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Amnesty International Blasts Ethiopia-Tigray Peace Accord Over War Crimes in Tigray

Posted by addisethiopia / አዲስ ኢትዮጵያ on November 25, 2022

💭 AI also Calls on Abiy Government to Allow “Urgent Access” to International Human Rights Experts

💭 አምነስቲ ኢንተርናሽናል በትግራይ በተፈፀመው የጦርነት ወንጀል የኢትዮጵያና የትግራይን የሰላም ስምምነት አወገዘ። አምነስቲ በተጨማሪም የግራኝ ፋሺስት ኦሮሞ አገዛዝ ለዓለም አቀፍ የሰብአዊ መብት ባለሙያዎች “አስቸኳይ መዳረሻ” እንዲፈቅድ ጠይቋል።

[መዝሙረ ዳዊት ምዕራፍ ፴፯፥፳፰]

እግዚአብሔር ፍርዱን ይወድዳልና፥ ቅዱሳኑንም አይጥላቸውምና፤ ለዘላለምም ይጠብቃቸዋል ለንጹሓንም ይበቀልላቸዋል፤ የኅጥኣን ዘር ግን ይጠፋል።”

[Psalm 37:28]

For the LORD loves justice and will not forsake His saints. They are preserved forever, but the offspring of the wicked will be cut off.”

Amnesty International on Thursday criticized the November 2 peace accord signed in South Africa by the government of Ethiopia and the Tigray People’s Liberation Front (TPLF) over war crimes in Tigray and elsewhere.

The human rights organization said that the agreement “fails to offer a clear roadmap on how to ensure accountability for war crimes and crimes against humanity, and overlooks rampant impunity in the country, which could lead to violations being repeated.”

It called on the African Union to “put pressure” on the government of Prime Minister Abiy Ahmed Ali to fully cooperate with local and international human rights experts.

“The African Union must urgently pressure the Ethiopian government to fully cooperate with both regional and international investigative mechanisms on human rights to ensure justice for victims and survivors of violations — especially sexual violence,” said Flavia Mwangovya, Amnesty International’s Deputy Regional Director for East Africa, the Horn of Africa, and the Great Lakes Region.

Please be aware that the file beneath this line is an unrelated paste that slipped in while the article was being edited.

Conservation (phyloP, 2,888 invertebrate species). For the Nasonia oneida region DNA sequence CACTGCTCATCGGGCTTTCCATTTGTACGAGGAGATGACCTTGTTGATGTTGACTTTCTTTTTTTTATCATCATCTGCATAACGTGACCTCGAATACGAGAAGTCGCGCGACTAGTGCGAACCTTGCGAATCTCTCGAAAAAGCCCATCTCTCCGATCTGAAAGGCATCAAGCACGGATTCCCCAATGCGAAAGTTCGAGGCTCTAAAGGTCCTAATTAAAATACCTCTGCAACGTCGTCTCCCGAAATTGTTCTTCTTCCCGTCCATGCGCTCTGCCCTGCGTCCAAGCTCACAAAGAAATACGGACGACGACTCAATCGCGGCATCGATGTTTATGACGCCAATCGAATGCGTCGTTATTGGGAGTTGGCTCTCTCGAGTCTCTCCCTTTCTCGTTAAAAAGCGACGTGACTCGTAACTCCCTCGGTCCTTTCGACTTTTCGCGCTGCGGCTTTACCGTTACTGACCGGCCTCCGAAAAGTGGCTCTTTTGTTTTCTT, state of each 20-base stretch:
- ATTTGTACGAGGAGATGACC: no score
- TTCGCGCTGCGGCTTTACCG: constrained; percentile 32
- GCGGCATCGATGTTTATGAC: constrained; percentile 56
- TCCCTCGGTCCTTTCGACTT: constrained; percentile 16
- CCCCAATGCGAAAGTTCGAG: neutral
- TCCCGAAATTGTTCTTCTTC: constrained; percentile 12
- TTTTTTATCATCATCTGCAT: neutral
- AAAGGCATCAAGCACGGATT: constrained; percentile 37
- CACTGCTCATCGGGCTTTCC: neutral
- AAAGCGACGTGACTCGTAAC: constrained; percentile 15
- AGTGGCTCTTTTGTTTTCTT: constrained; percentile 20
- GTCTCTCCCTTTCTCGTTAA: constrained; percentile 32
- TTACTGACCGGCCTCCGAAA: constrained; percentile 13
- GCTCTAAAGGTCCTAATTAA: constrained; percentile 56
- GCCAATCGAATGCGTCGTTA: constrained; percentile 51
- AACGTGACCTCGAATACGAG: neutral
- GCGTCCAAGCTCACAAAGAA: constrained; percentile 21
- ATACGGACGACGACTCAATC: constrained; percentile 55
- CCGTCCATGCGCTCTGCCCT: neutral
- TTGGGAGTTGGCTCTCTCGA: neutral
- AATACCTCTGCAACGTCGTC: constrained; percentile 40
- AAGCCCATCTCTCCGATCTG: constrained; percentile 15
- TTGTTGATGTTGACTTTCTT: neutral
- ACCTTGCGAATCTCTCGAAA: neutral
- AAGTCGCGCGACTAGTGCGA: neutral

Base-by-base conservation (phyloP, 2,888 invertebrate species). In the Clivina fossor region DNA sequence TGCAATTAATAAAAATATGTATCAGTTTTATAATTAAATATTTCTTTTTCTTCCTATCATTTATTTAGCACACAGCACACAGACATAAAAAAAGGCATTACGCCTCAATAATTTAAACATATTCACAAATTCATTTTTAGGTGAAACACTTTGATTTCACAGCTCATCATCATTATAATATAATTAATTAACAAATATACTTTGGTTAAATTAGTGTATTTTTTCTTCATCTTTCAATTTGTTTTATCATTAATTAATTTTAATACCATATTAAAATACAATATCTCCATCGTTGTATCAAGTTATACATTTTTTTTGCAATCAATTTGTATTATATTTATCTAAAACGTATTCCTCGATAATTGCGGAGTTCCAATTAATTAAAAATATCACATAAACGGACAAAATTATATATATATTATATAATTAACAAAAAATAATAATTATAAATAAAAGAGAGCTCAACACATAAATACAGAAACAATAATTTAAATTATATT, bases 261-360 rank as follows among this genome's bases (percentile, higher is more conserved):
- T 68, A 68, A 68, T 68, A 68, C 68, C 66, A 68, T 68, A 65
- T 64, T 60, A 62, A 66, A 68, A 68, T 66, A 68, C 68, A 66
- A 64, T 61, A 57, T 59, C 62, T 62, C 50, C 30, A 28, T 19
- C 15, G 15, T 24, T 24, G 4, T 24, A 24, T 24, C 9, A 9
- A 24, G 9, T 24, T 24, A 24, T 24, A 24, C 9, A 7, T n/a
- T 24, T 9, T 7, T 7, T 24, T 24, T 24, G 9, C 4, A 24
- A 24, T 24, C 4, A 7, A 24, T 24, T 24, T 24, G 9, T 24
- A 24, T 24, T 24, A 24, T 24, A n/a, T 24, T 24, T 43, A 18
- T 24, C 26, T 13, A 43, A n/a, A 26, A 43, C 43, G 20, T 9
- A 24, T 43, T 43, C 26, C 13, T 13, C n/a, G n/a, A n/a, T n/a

“The Ethiopian authorities must urgently allow unfettered access to the International Commission of Human Rights Experts on Ethiopia (ICHREE) and the African Commission on Human and Peoples Rights to enable investigations to take place, and ultimately to ensure those responsible for atrocities in Ethiopia’s two-year conflict face justice,” added Mwangovya.

Amnesty International’s assessment of the peace deal came on the International Day for the Elimination of Violence Against Women on November 25, and the beginning of 16 Days of Activism against Gender-Based Violence. It reiterated its call to mediators in the ongoing peace process on Ethiopia to prioritize justice for survivors, including survivors of sexual violence in the two-year conflict.

Amnesty International noted that all parties to the armed conflict in Ethiopia, which pits forces aligned with Ethiopia’s federal government, including the Eritrean army, against those affiliated with Tigray’s regional government led by the Tigray People’s Liberation Front (TPLF), “have committed serious human rights violations and abuses, including extrajudicial executions, summary killings and sexual violence against women and girls. Abuses documented by Amnesty International in the conflict include war crimes and crimes against humanity.”

On November 2, 2022, Amnesty International launched a campaign which highlights the atrocities committed by all sides to the conflict, and called on the international community to stand in solidarity with survivors and victims of sexual violence during the conflict. And on November 25, the International Day for the Elimination of Violence Against Women, Amnesty International said that it will hold an exhibition in Nairobi at the Baraza Media Lab, in which a documentary film will highlight the demands for justice by survivors of sexual violence during the conflict in Ethiopia.


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